Tony Greaves: Why I am A Liberal Democrat

Tony Greaves (Lord Greaves) died on 23 March 2021. He was a Liberal legend. The Liberal Party, and the Liberal Democrats, owe an enormous amount to his commitment and drive, in local campaigning, in the House of Lords, and in the development of the party’s policy and ideology. We will publish a full appreciation of his life and career on this website, and in the Journal of Liberal History, as soon as we can, but in the mean time we reprint here his contribution to Why I Am A Liberal Democrat, a set of short essays collected and edited by Duncan Brack and published in 1996.

Why I am (possibly) a Liberal Democrat

Fundamentally I am not a ‘Liberal Democrat’ for fundamentally I don’t know what it means!

Only very rarely is a new political ideology invented. Liberal democracy is a set of ideas underlying kinds of government, but it is not an ideology and nothing has happened in the past eight years to turn it into one.

But simply in order to survive, the Liberal Democrats need an ideology. Liberalism needs a party. And as a liberal who wishes to take an active and serious part in politics, I too need a party. There is really only one choice on offer.

At the end of the last century a myriad forms of socialism were blossoming as ‘new’ ideologies. A hundred years on they are all wilting. People in the future may see socialism as the great heresy of the 20th century. So perhaps liberalism now has its chance?

But why such an unfashionable thing as ideology?

Politics is about the relationship of people to each other within the totality of humankind, and about their relationship with their environment. It is about people. That is inevitable since we are people and none of us can view anything at all except as people. We may wish we were gods or frogs or cybermen but we are not.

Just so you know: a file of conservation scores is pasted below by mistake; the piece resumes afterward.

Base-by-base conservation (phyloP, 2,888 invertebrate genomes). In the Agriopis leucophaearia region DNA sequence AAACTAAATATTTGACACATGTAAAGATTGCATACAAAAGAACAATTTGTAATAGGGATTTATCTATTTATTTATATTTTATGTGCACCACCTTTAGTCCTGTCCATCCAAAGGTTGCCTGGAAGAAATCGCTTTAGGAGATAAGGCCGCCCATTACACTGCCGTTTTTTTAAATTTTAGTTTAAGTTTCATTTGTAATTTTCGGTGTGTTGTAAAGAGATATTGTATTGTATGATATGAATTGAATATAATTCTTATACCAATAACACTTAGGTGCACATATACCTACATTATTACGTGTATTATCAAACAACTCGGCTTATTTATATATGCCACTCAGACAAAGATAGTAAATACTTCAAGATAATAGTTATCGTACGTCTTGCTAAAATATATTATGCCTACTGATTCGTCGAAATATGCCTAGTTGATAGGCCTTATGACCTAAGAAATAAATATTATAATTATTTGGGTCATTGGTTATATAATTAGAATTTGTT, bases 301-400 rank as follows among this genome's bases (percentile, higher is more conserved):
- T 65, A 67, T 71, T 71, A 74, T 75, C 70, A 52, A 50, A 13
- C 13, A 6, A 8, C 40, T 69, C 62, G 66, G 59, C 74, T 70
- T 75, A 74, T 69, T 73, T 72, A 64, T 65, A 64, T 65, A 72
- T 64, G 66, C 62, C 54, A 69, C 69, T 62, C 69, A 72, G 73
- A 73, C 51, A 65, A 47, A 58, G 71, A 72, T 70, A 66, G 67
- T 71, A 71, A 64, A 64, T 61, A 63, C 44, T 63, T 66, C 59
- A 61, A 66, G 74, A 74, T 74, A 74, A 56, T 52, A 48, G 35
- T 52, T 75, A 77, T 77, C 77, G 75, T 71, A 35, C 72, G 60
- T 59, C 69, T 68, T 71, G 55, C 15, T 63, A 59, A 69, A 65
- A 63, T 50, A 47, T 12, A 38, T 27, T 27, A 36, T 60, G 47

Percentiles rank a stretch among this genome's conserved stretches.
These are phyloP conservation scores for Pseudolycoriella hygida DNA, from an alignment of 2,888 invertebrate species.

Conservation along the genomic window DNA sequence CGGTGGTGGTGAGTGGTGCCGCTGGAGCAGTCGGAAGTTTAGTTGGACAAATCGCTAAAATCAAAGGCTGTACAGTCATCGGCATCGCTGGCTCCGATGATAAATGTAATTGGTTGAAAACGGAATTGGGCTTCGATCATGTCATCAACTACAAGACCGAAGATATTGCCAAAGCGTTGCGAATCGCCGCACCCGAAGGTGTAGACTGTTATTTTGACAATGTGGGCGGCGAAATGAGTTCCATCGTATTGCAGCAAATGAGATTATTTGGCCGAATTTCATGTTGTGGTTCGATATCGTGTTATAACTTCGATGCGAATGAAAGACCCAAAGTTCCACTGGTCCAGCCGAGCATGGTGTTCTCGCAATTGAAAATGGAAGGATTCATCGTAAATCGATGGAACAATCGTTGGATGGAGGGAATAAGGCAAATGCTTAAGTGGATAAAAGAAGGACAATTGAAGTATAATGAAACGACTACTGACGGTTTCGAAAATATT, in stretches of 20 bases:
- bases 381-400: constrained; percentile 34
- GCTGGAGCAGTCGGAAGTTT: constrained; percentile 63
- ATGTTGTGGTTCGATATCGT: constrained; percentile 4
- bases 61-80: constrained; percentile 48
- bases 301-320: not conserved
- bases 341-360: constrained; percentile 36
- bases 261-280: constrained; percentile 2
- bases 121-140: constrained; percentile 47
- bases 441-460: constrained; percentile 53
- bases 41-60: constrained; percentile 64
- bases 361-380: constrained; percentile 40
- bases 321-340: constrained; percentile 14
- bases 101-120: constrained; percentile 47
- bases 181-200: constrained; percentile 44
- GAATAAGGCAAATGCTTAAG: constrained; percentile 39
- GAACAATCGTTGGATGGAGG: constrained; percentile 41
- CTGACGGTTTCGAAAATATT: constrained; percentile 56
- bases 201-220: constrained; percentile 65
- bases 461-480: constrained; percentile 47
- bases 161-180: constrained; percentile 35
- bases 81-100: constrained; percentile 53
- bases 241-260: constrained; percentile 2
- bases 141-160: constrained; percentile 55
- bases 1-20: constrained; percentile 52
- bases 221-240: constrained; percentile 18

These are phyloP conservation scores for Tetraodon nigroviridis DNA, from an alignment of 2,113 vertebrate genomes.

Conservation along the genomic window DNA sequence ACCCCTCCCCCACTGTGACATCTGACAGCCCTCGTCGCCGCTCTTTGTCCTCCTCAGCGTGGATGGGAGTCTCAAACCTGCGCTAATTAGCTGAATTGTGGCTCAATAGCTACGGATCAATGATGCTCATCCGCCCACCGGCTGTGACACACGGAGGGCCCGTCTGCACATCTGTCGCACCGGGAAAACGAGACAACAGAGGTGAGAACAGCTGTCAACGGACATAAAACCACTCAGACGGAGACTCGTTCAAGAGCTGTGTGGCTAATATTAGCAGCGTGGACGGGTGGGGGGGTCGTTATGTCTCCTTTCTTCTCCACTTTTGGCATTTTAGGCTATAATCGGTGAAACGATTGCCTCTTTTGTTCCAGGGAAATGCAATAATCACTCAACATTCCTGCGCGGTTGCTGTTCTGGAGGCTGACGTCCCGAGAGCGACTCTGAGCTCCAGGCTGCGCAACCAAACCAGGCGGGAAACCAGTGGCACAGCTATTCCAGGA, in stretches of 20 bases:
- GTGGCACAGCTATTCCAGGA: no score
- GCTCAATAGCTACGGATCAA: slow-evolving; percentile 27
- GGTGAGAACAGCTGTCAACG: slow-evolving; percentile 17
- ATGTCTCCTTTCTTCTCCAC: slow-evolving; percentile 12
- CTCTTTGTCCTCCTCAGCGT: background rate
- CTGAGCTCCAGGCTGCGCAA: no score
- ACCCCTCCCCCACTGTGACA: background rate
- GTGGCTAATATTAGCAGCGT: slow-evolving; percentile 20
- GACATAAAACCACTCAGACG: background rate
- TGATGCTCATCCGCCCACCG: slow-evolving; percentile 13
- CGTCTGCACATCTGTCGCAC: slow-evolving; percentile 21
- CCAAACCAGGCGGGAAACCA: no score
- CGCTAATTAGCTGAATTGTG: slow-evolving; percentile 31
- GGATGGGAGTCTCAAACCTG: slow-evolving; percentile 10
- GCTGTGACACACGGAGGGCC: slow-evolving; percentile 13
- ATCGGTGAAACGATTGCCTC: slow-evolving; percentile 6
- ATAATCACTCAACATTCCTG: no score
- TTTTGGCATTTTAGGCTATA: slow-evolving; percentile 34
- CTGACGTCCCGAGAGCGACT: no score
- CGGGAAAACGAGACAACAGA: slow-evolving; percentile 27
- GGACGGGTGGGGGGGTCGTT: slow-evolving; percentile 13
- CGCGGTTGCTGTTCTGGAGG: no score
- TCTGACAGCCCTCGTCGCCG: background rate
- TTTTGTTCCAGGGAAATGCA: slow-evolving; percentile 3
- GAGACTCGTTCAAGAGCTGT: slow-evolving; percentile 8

Ideologies are simply different views of the way people should relate to each other within society; different sets of principles on which to base political action.

This is so even for proponents of the latest ideology – an extreme ‘green’ view of the world. They are simply redefining the position and role of people in relation to the whole ecological system and therefore to each other.

Some ideologies are essentially authoritarian, some egalitarian; some based on religious beliefs, others on rationalism. Some are centred upon the primacy of leaders, national or other groups, class or gender or position.

Liberalism is fundamentally libertarian, tolerant and generous. It starts with people as individuals, with equal fundamental rights and the equal right to regard by others, not with categories or groups, whether inherited, imposed or chosen. It emphasises the equal inherent value and importance of each one and seeks ways in which they can enjoy the freedom to develop their talents and their lives to the full.

In order to fulfil their potential, people have to live in society and relate to each other. Relationships between people should therefore be based on openness, consent and voluntary involvement; not on decisions made by elites in secret and imposed by authority, whether arbitrary or according to rules laid down from on high, or even imposed by a majority if they deny basic individual rights.

It means tolerance in personal relationships; economic and political systems based on democracy; and freedom in all spheres, personal, social and economic, to the maximum extent that it does not impose unreasonably upon others.

Perhaps we can dream that, with the end of socialism, liberalism may flourish in the 21st century as the genuine libertarian left, in active opposition to all the malignant forces of corporatism and the greedy and intolerant right which are growing in strength throughout the world?

So I do my best to encourage the Liberal Democrats to become truly liberal, and liberals to truly embrace the Party. And I produce Focus leaflets and try to help create a liberal local community. What else can I do?

Tony Greaves is a councillor on Lancashire County Council and Pendle Borough Council, and a dealer in out-of-print political bookers and pamphlets.